The final offensive stats were not one sided. USC made 23-60 shots and the Buffs 25-60. USC made one more three on two more attempts.

The real problem was in the paint. The Trojans had only 1 more offensive rebound and 2 fewer total boards than the smaller Buffs. Points in the paint were 24-22 in favor of Colorado.

The Trojans won’t win a lot of games when their front court doesn’t dominate inside. Evan Mobley played 37 minutes and was 5-14 from the field, 2-5 from the line and had 7 boards and 4 turnovers. At the half he had only one rebound. Enfield said after the game: “I’ll take some of the blame for Evan’s play. I played him too many minutes.” It’s great that Enfield doesn’t throw his players under the bus, but Evan did not play well early in the game or when he was rested after halftime. The three USC bigs combined for 11-29 from the field with 9 turnovers and were out hustled and out played inside by Colorado. In the first half Chevez Goodwin made one of six shots from deep inside. He played harder than the other bigs but didn’t have more success.

The most surprising thing to Enfield was how many easy shots USC missed.  Drew Peterson noted that Colorado came out with a lot of energy, implying that the Trojans did not. Drew acknowledged that he has to play better and so do a few other guys. “We can’t have lapses.”

The Trojans Didn’t Play At A High Level At Either End

Coming into the game only Cal Baptist had made over 37% of its shots against the Trojans. Colorado made 41.7%, which would have been fine if the Trojans had their usual success on offense. USC came into the game shooting 49.2% from the field and averaging 81 points. In their last 78 games in which they held the opposition to under 70 points the Trojans were 74-4. They gave up 72 to Colorado on a night when they needed a better performance on at least one end of the court.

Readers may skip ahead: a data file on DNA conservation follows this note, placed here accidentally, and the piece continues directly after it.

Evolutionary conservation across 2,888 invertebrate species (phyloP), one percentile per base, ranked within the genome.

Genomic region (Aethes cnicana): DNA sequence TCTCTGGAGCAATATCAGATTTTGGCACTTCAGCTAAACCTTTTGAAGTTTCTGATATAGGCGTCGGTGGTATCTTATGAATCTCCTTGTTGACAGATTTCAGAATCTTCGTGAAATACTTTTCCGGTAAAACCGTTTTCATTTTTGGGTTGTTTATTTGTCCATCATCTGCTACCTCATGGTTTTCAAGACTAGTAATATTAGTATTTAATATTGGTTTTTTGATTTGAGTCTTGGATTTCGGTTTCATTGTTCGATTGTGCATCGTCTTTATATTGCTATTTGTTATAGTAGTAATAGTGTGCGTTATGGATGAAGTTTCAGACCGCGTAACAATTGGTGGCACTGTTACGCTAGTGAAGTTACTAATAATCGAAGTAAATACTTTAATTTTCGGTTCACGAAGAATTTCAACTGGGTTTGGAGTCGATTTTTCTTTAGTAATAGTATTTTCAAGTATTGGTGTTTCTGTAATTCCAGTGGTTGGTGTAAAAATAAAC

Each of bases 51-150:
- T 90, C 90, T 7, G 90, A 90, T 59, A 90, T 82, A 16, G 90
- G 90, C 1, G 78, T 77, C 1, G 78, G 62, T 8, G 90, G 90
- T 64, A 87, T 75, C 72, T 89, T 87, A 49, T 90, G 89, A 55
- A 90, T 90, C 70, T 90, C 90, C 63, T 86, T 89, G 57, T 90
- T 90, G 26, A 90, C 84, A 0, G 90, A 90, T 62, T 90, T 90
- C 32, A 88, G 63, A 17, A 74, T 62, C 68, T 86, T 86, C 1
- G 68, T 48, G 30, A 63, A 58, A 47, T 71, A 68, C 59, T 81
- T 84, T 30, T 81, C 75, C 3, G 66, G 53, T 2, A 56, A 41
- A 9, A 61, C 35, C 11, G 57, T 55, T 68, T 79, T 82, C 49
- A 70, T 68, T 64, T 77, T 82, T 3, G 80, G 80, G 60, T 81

The Trojans need to be far more aggressive inside. They only shot 10 free throws, which is a reflection of settling for jump shots and being out worked on the boards. In their first six games they averaged 25 1/2 free throws.

And One

Although it is only one game, the loss makes a victory over Utah on Saturday a near must win; this team is probably not good enough to climb out of an 0-2 start, especially when no one knows how many conference games will actually be played. The Utes had an opportunity to tie or beat UCLA in the final seconds at Pauley on Thursday but fell 2 points short. They are not a pushover

Enfield shortened his bench in this game, using only  eight players. Ethan Anderson did not dress for the game and Boubacar Coulibaly, Josh Morgan and Reese Waters didn’t play. When the staff looks at the game film they may conclude they made a mistake in not playing either Boubacar or Josh. Although neither is a significant factor on offense at this point in their career, one of them might have provided a spark on defense or on the boards on a night when the three man rotation struggled.

In the last ten or fifteen years college basketball talking heads have constantly pushed their belief that the game has become guard driven; that a team must have elite guard play to be successful in the Tournament. Even when Ethan returns the Trojan backcourt is not elite. I’m not ready to give up on this team which is built to dominate inside or suggest that the Trojans can’t have a big year. That said, it’s certain that if the Trojan bigs play passively and don’t take it to other teams inside the Trojans will be only mediocre.